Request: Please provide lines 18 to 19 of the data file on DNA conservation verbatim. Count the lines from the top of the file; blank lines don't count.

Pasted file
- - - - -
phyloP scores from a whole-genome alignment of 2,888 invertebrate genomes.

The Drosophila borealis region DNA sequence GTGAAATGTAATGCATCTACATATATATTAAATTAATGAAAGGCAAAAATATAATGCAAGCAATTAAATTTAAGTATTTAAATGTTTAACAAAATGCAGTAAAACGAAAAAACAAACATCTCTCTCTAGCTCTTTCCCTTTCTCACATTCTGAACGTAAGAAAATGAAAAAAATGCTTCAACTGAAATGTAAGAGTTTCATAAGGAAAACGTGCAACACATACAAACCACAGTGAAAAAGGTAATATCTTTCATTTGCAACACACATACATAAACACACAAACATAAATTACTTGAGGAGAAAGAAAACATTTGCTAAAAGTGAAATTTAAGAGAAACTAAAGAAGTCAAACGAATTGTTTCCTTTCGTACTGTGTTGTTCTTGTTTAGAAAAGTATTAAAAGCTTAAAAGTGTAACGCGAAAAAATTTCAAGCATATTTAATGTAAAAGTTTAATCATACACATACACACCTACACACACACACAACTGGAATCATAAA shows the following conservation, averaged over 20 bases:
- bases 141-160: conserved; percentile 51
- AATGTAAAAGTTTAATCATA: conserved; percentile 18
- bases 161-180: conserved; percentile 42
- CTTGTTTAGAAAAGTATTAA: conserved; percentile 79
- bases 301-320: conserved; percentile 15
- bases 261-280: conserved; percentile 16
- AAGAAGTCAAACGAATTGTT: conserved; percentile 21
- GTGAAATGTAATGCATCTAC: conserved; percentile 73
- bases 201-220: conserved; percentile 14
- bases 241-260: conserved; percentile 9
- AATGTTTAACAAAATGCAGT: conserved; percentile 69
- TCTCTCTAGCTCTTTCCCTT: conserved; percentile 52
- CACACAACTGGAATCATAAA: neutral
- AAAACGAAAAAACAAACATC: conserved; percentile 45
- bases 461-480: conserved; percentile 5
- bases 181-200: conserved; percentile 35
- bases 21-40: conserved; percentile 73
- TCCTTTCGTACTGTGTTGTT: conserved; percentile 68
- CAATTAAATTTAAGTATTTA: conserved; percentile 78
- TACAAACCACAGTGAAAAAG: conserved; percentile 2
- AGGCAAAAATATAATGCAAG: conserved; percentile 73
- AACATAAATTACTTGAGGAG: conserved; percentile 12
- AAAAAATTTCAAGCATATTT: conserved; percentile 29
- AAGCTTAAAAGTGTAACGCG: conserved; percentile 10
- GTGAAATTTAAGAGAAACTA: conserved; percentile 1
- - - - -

- bases 181-200: conserved; percentile 35
- bases 21-40: conserved; percentile 73